CIA chief labels Iran deal critics 'disingenuous'

CIA Director John Brennan speaks at the John F. Kennedy School of Government at Harvard University in Cambridge, Massachusetts April 7, 2015. (Reuters / Gretchen Ertl)
Tehran’s acceptance of the provisional agreement to limit Iran’s nuclear program was a pleasant surprise, and critics of it are being disingenuous, the CIA chief told a gathering at Harvard University.

I certainly am pleasantly surprised that the Iranians have agreed to so much here,” CIA Director John Brennan said, speaking about the framework understanding reached last week in Switzerland. The deal envisions Iran drastically reducing its uranium stockpile and the number of enrichment centrifuges, agreeing to an extensive inspection regime and decommissioning a plutonium reactor.

Boy, nobody ever thought they would do that at the beginning," Brennan said.

Addressing the Harvard Institute of Politics’ John F. Kennedy Forum on Wednesday, the CIA director said the framework deal was “as solid as you can get,” and offered the best way of preventing Iran from building nuclear weapons.

I must tell you the individuals who say this deal provides a pathway for Iran to a bomb are being wholly disingenuous, in my view, if they know the facts, understand what’s required for a [nuclear] program,” Brennan said.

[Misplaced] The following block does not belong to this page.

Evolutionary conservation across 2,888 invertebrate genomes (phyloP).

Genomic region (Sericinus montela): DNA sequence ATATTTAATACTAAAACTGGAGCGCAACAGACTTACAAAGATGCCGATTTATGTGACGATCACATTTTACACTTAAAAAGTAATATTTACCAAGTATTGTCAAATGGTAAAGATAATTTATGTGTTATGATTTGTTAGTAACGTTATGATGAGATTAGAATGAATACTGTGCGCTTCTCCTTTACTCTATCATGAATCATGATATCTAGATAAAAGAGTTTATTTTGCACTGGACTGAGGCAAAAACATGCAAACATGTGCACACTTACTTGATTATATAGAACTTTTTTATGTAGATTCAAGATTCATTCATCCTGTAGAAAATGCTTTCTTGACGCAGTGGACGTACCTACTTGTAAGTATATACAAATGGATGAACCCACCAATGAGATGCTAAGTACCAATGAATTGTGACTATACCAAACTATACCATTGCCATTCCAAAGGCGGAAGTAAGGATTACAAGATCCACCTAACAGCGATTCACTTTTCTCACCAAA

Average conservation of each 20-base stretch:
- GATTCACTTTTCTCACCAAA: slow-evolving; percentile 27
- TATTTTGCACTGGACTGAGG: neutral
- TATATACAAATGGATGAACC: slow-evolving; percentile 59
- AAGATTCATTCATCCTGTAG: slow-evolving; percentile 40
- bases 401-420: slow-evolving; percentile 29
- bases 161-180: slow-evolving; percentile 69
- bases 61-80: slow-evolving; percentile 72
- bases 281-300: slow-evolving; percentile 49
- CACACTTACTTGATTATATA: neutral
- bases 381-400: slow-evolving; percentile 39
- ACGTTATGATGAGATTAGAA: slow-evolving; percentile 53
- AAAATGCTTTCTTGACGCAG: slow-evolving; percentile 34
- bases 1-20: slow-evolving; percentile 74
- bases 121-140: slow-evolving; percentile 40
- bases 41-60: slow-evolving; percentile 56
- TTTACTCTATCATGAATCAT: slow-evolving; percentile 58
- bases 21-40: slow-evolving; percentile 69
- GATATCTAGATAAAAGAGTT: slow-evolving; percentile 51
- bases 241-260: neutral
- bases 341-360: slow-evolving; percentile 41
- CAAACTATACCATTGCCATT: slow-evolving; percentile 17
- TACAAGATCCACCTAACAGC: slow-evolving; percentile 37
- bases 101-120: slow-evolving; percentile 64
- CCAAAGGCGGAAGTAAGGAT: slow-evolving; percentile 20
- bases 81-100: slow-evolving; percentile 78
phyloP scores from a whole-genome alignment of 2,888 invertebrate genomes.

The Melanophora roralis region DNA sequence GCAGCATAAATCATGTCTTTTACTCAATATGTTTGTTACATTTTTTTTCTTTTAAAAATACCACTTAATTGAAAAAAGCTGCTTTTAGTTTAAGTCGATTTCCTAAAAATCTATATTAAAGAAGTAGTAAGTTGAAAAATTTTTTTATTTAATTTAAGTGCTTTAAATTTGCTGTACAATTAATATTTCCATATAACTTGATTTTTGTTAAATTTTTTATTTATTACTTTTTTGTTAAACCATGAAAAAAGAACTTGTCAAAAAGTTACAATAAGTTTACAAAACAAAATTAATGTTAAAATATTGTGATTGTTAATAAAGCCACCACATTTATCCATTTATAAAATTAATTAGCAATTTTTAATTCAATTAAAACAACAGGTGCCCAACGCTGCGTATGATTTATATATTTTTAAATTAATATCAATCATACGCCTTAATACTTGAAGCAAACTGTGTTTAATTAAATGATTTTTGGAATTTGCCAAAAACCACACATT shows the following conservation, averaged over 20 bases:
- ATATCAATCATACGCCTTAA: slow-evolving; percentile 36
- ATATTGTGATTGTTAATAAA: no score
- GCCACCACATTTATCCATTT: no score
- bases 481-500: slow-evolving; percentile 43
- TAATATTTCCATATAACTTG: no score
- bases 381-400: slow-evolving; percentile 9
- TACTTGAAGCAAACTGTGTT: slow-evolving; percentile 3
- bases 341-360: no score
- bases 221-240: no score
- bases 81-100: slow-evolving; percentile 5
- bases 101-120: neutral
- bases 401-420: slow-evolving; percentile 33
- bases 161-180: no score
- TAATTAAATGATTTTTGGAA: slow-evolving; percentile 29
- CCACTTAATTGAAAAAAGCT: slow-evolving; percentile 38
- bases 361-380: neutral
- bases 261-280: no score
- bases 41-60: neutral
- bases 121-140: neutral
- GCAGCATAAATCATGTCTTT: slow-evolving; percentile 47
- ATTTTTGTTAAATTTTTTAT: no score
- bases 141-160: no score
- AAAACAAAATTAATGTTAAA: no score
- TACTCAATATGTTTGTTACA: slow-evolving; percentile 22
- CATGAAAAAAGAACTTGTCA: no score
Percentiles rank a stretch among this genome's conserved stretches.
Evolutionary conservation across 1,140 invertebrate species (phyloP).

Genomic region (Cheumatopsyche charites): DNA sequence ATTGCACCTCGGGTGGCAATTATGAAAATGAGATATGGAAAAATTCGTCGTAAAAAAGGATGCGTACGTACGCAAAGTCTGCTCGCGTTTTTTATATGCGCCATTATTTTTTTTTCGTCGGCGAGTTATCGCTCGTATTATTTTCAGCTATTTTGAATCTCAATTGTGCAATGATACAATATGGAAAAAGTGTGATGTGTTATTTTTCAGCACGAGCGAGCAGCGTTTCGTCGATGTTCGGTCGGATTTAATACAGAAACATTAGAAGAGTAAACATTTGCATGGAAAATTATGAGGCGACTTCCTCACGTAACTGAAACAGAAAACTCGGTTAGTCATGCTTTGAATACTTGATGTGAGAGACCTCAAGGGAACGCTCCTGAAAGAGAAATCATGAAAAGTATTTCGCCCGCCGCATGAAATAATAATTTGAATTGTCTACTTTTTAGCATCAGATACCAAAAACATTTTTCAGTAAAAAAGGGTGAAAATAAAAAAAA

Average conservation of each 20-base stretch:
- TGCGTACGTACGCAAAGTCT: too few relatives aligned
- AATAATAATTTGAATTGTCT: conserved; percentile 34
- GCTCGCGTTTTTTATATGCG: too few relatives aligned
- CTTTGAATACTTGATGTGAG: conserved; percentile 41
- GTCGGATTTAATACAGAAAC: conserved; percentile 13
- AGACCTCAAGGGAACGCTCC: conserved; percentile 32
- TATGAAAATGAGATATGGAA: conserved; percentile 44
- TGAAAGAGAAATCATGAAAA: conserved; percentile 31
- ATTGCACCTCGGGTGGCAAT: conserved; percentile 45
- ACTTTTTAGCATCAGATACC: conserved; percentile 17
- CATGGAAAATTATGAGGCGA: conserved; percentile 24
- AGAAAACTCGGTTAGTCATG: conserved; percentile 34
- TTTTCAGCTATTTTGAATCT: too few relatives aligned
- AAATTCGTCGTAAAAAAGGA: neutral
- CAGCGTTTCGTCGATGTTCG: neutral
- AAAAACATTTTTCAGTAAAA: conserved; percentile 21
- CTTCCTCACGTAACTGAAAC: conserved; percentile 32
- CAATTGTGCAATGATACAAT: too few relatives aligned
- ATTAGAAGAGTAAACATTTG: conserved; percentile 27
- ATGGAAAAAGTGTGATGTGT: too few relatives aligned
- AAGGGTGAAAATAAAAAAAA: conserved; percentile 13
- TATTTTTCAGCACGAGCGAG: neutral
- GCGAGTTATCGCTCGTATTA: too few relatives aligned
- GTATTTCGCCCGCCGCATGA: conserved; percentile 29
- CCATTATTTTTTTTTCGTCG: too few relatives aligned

He credited the unprecedented sanctions regime with bringing Iran to the negotiating table, but acknowledged the Iranians’ failure to get their nuclear program to work properly – blamed on the US-Israeli Stuxnet computer virus – could have been a factor as well.

I think their inability to progress certainly helped slow that program,” Brennan said.

The hour-long event was hosted by Graham Allison, a Harvard professor and former dean of the school who’s been involved in US nuclear policy since the 1960s.

Brennan’s guest appearance at Harvard appears to be part of the administration’s media blitz to defend the nuclear deal from criticism from Israel and the Congressional Republicans. While the CIA director was at Harvard, President Obama spoke with National Public Radio (NPR), expressing hope that the deal would lead to a more peaceful Iran.

Ideally, we would see a situation in which Iran, seeing sanctions reduced, would start focusing on its economy, on training its people, on reentering the world community, to lessening its provocative activities in the region,” Obama said. “But if it doesn't change, we are so much better if we have this deal in place than if we don't.”

Read More: Obama: Historic deal reached on Iran nuclear program

Asked whether his possible Republican successor could revoke the deal upon taking office, Obama said that any president ought to be mindful of “traditions and precedents of presidential power” and knowledgeable enough not to question the executive branch’s capacity to negotiate internationally.

If that starts being questioned, that's going to be a problem for our friends and that's going to embolden our enemies,” Obama told NPR.